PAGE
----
In 1985, the North American video game industry was in peril. While the Atari company had seen great success in the years leading up to 1983, when worldwide video game revenues reached a staggering $3.2 billion, it offered up Ginobili- and Wade-sized flops with its port of the arcade hit, Pac-Man, and the awful, awful adaptation of the classic candy and flying bicycle advertisement, E.T. Those failures, coupled with a glut of knockoff console competitors with exclusive licensing deals, led to a collapse in revenue to $100 million by 1985. It seemed that video games, particularly at home, were a fad.
That sounds ridiculous today, when video games are as ubiquitous as cell phones and iPads. That omnipresence of role playing heroism has the 1985 North American release of the Nintendo Entertainment System to thank for its existence*; were it not for the introduction of a niche product from a small Japanese toy and playing card manufacturer, Angry Pigs and Dwarf Fortress might instead be bestselling novels. With a design more readily integrated into a mid-80s entertainment center than prior garish, top-loading consoles, a firmer grasp on the distribution of software and innovative hardware on both the system (the directional pad on the controller, the various light gun and trick-you-into-exercising peripherals) and game (cartridges with battery backup capable of saving progress) sides of the equation, the NES relaunched a revolution, to the anguished cries of the Parker Brothers.
*Though if the video games have gained sentience and thank the NES for anything, we must destroy them with fire.
Part of establishing a new pecking order is laying ground rules. The hardware limitations of the NES with regard to image rendering and AI made for a similarity in the design process of its various games, which in turn gave rise to formulas that still provide the alchemical touch to turn “boy meets girl, girl gets kidnapped by evil sorcerer, boy discovers untold power within and slays evil sorcerer” into cold, hard cash. All of the classics — Mega Man, Castlevania, the various games in the TMNT franchise, Metroid, The Legend of Zelda — were built on a similar foundation. The player progresses through a level, defeating various lesser minions and avoiding pitfalls and Joakim Noah-loaded traps. At the end of the stage, a boss battle presents itself. When the hero is victorious, often the vanquished boss leaves behind a new weapon of some sort, which will likely be the weakness of the next big bad meanie. Lather, rinse and repeat until the world is saved.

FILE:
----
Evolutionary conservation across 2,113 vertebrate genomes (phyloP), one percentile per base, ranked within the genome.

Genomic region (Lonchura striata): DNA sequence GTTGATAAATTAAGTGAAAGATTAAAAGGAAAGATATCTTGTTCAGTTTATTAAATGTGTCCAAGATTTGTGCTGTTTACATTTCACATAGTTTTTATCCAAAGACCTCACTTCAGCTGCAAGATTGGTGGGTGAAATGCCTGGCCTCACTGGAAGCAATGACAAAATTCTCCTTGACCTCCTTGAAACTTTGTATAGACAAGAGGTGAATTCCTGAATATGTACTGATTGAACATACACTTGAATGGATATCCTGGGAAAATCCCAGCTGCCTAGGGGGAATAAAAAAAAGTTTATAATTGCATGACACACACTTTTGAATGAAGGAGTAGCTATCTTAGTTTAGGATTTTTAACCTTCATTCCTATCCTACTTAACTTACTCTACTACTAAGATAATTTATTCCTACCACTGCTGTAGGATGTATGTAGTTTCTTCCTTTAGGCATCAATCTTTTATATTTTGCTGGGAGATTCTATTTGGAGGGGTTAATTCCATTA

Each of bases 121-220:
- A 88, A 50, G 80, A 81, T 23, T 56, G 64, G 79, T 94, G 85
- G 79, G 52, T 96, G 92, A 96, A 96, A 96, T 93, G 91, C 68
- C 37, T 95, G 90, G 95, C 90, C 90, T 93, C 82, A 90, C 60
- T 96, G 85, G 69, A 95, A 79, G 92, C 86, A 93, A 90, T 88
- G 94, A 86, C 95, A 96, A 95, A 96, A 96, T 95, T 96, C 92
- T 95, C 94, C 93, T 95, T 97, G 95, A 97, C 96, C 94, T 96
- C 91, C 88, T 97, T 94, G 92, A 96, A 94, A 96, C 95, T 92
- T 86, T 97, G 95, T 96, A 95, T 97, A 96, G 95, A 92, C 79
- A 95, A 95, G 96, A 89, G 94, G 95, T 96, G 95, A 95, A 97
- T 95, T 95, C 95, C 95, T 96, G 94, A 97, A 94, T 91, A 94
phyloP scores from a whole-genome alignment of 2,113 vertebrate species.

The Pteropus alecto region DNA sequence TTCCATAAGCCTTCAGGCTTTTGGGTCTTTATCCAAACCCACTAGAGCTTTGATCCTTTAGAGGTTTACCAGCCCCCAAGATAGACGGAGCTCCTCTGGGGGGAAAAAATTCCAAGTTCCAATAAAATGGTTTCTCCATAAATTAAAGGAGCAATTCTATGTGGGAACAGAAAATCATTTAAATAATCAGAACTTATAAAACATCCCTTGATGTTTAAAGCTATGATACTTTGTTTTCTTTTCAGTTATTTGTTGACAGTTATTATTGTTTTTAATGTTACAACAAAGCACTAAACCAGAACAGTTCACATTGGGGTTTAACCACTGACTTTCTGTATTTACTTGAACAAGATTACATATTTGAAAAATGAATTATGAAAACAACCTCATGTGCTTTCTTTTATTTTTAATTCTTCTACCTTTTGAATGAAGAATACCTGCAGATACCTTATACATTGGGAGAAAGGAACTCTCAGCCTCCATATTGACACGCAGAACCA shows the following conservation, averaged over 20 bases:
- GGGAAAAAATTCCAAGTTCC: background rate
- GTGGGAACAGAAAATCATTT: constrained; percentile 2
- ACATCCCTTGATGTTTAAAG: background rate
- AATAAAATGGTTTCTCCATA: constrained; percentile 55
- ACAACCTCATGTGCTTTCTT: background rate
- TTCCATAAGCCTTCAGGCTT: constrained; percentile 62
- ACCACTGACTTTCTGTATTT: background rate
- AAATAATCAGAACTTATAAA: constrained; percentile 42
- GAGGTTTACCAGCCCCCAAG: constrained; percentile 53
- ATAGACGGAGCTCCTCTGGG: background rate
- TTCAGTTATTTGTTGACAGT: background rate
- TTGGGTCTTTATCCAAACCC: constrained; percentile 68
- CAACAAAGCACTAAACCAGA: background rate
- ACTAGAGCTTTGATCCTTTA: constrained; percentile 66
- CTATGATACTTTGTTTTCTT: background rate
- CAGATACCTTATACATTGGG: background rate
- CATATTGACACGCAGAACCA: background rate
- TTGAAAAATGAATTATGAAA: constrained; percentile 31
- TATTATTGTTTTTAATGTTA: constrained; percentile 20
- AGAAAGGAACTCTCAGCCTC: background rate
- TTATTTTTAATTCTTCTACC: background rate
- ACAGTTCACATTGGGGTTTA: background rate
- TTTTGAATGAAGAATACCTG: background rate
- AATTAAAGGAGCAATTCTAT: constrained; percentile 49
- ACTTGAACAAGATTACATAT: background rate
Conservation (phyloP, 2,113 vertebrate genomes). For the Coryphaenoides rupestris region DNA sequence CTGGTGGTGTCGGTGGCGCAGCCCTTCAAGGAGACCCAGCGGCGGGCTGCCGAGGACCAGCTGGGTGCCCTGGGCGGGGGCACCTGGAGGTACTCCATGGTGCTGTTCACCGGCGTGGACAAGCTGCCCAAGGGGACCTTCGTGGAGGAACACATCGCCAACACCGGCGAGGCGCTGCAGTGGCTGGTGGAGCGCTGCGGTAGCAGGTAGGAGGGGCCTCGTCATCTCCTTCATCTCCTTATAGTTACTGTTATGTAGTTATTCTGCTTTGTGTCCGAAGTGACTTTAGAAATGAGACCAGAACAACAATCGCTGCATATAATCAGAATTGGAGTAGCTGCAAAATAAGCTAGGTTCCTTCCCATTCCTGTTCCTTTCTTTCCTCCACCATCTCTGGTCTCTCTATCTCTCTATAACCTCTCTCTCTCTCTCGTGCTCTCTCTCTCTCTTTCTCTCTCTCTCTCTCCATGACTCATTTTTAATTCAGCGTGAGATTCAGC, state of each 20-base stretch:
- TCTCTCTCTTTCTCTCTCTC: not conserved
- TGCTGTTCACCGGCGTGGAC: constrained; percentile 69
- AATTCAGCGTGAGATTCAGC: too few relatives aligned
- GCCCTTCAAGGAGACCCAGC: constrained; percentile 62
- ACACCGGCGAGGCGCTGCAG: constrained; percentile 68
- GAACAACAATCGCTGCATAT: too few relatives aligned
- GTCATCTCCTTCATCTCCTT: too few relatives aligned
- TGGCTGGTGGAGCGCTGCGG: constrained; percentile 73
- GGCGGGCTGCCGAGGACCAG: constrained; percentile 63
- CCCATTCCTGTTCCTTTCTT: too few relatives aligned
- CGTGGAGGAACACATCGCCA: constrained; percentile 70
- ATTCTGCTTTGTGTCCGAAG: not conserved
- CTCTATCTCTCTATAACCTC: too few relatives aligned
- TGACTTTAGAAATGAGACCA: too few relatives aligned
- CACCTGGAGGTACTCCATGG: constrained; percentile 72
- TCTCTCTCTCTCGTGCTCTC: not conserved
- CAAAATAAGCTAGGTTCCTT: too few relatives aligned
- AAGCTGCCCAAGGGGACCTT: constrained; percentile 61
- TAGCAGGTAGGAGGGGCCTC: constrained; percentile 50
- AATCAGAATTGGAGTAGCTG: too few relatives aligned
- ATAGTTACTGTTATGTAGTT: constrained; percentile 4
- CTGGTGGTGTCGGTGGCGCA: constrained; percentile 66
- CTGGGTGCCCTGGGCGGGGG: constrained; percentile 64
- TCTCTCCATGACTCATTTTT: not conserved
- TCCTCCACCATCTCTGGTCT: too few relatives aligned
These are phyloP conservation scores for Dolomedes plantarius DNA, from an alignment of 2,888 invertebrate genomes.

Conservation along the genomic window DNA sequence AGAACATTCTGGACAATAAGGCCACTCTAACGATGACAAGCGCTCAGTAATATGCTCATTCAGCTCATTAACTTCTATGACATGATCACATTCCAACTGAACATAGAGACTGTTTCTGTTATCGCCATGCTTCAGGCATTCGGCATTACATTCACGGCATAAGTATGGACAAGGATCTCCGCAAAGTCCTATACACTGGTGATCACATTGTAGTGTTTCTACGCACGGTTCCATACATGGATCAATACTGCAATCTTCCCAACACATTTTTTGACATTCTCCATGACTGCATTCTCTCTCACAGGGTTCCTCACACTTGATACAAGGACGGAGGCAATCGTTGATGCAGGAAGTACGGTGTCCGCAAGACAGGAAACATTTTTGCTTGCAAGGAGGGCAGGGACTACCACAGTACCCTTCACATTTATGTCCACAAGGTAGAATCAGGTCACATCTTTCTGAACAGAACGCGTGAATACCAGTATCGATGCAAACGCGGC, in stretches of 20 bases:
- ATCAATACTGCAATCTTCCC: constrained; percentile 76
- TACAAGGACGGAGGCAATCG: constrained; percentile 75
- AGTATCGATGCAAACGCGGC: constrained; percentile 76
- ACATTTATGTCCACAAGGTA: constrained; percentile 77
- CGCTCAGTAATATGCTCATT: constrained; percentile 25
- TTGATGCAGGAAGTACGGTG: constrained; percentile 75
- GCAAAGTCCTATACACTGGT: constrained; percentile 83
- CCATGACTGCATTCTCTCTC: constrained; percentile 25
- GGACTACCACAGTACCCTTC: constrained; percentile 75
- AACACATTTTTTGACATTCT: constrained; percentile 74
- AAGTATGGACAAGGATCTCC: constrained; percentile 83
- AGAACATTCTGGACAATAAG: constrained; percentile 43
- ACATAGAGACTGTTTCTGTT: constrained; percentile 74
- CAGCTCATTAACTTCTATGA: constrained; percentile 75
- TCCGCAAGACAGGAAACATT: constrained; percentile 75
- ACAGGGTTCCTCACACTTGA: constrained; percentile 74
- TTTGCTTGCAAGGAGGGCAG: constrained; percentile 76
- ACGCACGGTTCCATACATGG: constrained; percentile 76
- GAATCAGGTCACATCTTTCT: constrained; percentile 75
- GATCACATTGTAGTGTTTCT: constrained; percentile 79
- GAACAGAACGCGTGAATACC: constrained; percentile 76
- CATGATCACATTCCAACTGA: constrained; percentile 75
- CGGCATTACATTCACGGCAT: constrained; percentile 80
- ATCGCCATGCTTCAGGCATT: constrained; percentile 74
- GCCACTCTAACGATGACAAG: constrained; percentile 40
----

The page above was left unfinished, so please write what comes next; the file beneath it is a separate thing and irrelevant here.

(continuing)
I always kind of sympathized with the bosses, especially those whose defeat meant the rolling of credits. What must it be like, I wondered, to live such a lonely existence? Your station in life couldn’t be more literal, chained by some unknown force to the only area you can safely call home. Outside your door lie your bastions and battalions, sworn to fealty yet doomed to futility. That infamous hero marches toward your door, laying waste to everything. No puzzle is challenging enough, no subordinate sufficiently skilled to forestall the coming demise.
Yet for all the thunder and fury pointed in your direction, there is tranquility, too. You are, after all, the Big Bad. Everything the hero had to overcome to this point is your doing. Give it another minute or two, and your incantation/new super robot/transformation into an evolved alien being will be complete, and then who’s going to stop you? No one, that’s who, and definitely not this twerp who thinks you’ll lie down and let your quest for world domination end so easily. You don’t care that they took down the first boss, clad in purple and gold, without having to use anything but the wooden sword with which they started their long journey. And you watched how mightily they struggled with the new breed of super-sniper they ran into on the second level, and you laughed your mighty villain laugh. Hell, if anything, you should be the favorite! You’re the one with the upperhand, not to mention the triple fire missile burst. If this interloper brings the Cut Man weapons, you’ll throw up your shield. Frankly, nothing can stop you. From this point on, it’s smooth sailing for you and that giant red crystal in the middle of your chest that’s definitely not your weak spot.
…oh, goodness, your weak spot. It’s sticking out again, isn’t it? This is the problem with being the villain in one of these things and not the hero — you’re always going to have a weak spot. If you’re lucky, it’s a tiny window. If you’re unlucky, the last upgrade that antagonizing protagonist grabbed will finish you off in about four shots. Either way, you know that you’re doomed if a concerted effort is made to whale away on that one little flaw you couldn’t quite cover up. All the smoke and mirrors and offensive maneuvering in the Dark World won’t amount to a petrified princess and a portal to another dimension against the wiles of a focused foe.